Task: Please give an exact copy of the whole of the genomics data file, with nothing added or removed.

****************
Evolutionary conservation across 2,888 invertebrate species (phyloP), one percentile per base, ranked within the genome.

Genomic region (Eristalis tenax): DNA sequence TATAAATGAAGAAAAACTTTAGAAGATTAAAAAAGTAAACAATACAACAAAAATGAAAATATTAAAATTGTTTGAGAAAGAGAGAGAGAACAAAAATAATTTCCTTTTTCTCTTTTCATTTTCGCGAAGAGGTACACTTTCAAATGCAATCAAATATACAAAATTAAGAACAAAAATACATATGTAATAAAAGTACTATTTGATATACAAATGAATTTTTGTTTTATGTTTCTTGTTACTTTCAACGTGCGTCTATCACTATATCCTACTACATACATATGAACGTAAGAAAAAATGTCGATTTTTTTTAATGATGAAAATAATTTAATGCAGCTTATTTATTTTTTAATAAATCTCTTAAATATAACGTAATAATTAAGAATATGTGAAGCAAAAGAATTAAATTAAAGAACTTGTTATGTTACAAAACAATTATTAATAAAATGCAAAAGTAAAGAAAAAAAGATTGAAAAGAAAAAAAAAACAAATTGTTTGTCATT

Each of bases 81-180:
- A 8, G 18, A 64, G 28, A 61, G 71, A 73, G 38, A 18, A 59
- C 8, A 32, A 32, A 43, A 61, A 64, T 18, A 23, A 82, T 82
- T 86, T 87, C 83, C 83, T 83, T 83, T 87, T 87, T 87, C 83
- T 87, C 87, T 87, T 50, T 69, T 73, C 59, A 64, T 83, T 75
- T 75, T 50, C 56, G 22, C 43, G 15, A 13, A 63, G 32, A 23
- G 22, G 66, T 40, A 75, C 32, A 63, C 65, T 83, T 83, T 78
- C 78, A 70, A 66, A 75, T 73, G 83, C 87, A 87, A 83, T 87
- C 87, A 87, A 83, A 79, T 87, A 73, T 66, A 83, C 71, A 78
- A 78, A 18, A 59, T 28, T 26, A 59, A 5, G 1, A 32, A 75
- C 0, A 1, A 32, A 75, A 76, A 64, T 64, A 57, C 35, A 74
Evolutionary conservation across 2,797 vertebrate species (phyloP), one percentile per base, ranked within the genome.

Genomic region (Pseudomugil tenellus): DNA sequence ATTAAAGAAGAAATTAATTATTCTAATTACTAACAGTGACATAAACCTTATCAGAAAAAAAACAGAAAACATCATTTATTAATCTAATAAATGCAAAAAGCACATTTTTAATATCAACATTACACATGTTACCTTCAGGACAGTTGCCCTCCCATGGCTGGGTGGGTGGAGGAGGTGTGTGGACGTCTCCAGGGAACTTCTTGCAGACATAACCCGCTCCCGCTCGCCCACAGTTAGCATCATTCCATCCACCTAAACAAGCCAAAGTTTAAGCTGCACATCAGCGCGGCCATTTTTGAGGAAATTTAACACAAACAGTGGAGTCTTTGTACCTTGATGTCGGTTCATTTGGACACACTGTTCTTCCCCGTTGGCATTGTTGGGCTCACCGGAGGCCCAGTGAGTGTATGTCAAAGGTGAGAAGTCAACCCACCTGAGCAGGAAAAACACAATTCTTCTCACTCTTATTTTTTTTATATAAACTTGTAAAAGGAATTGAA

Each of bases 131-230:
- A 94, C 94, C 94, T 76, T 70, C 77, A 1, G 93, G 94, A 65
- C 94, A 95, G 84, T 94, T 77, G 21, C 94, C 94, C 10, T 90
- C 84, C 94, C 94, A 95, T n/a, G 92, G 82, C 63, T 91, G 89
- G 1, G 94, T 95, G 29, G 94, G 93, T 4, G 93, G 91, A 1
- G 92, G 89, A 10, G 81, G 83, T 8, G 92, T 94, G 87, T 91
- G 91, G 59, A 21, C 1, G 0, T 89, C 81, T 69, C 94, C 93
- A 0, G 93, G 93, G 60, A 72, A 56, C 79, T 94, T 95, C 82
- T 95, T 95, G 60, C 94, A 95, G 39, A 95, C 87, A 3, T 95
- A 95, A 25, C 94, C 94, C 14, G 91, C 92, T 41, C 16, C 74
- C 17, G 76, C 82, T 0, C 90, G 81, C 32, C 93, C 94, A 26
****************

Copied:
Evolutionary conservation across 2,888 invertebrate species (phyloP), one percentile per base, ranked within the genome.

Genomic region (Eristalis tenax): DNA sequence TATAAATGAAGAAAAACTTTAGAAGATTAAAAAAGTAAACAATACAACAAAAATGAAAATATTAAAATTGTTTGAGAAAGAGAGAGAGAACAAAAATAATTTCCTTTTTCTCTTTTCATTTTCGCGAAGAGGTACACTTTCAAATGCAATCAAATATACAAAATTAAGAACAAAAATACATATGTAATAAAAGTACTATTTGATATACAAATGAATTTTTGTTTTATGTTTCTTGTTACTTTCAACGTGCGTCTATCACTATATCCTACTACATACATATGAACGTAAGAAAAAATGTCGATTTTTTTTAATGATGAAAATAATTTAATGCAGCTTATTTATTTTTTAATAAATCTCTTAAATATAACGTAATAATTAAGAATATGTGAAGCAAAAGAATTAAATTAAAGAACTTGTTATGTTACAAAACAATTATTAATAAAATGCAAAAGTAAAGAAAAAAAGATTGAAAAGAAAAAAAAAACAAATTGTTTGTCATT

Each of bases 81-180:
- A 8, G 18, A 64, G 28, A 61, G 71, A 73, G 38, A 18, A 59
- C 8, A 32, A 32, A 43, A 61, A 64, T 18, A 23, A 82, T 82
- T 86, T 87, C 83, C 83, T 83, T 83, T 87, T 87, T 87, C 83
- T 87, C 87, T 87, T 50, T 69, T 73, C 59, A 64, T 83, T 75
- T 75, T 50, C 56, G 22, C 43, G 15, A 13, A 63, G 32, A 23
- G 22, G 66, T 40, A 75, C 32, A 63, C 65, T 83, T 83, T 78
- C 78, A 70, A 66, A 75, T 73, G 83, C 87, A 87, A 83, T 87
- C 87, A 87, A 83, A 79, T 87, A 73, T 66, A 83, C 71, A 78
- A 78, A 18, A 59, T 28, T 26, A 59, A 5, G 1, A 32, A 75
- C 0, A 1, A 32, A 75, A 76, A 64, T 64, A 57, C 35, A 74
Evolutionary conservation across 2,797 vertebrate species (phyloP), one percentile per base, ranked within the genome.

Genomic region (Pseudomugil tenellus): DNA sequence ATTAAAGAAGAAATTAATTATTCTAATTACTAACAGTGACATAAACCTTATCAGAAAAAAAACAGAAAACATCATTTATTAATCTAATAAATGCAAAAAGCACATTTTTAATATCAACATTACACATGTTACCTTCAGGACAGTTGCCCTCCCATGGCTGGGTGGGTGGAGGAGGTGTGTGGACGTCTCCAGGGAACTTCTTGCAGACATAACCCGCTCCCGCTCGCCCACAGTTAGCATCATTCCATCCACCTAAACAAGCCAAAGTTTAAGCTGCACATCAGCGCGGCCATTTTTGAGGAAATTTAACACAAACAGTGGAGTCTTTGTACCTTGATGTCGGTTCATTTGGACACACTGTTCTTCCCCGTTGGCATTGTTGGGCTCACCGGAGGCCCAGTGAGTGTATGTCAAAGGTGAGAAGTCAACCCACCTGAGCAGGAAAAACACAATTCTTCTCACTCTTATTTTTTTTATATAAACTTGTAAAAGGAATTGAA

Each of bases 131-230:
- A 94, C 94, C 94, T 76, T 70, C 77, A 1, G 93, G 94, A 65
- C 94, A 95, G 84, T 94, T 77, G 21, C 94, C 94, C 10, T 90
- C 84, C 94, C 94, A 95, T n/a, G 92, G 82, C 63, T 91, G 89
- G 1, G 94, T 95, G 29, G 94, G 93, T 4, G 93, G 91, A 1
- G 92, G 89, A 10, G 81, G 83, T 8, G 92, T 94, G 87, T 91
- G 91, G 59, A 21, C 1, G 0, T 89, C 81, T 69, C 94, C 93
- A 0, G 93, G 93, G 60, A 72, A 56, C 79, T 94, T 95, C 82
- T 95, T 95, G 60, C 94, A 95, G 39, A 95, C 87, A 3, T 95
- A 95, A 25, C 94, C 94, C 14, G 91, C 92, T 41, C 16, C 74
- C 17, G 76, C 82, T 0, C 90, G 81, C 32, C 93, C 94, A 26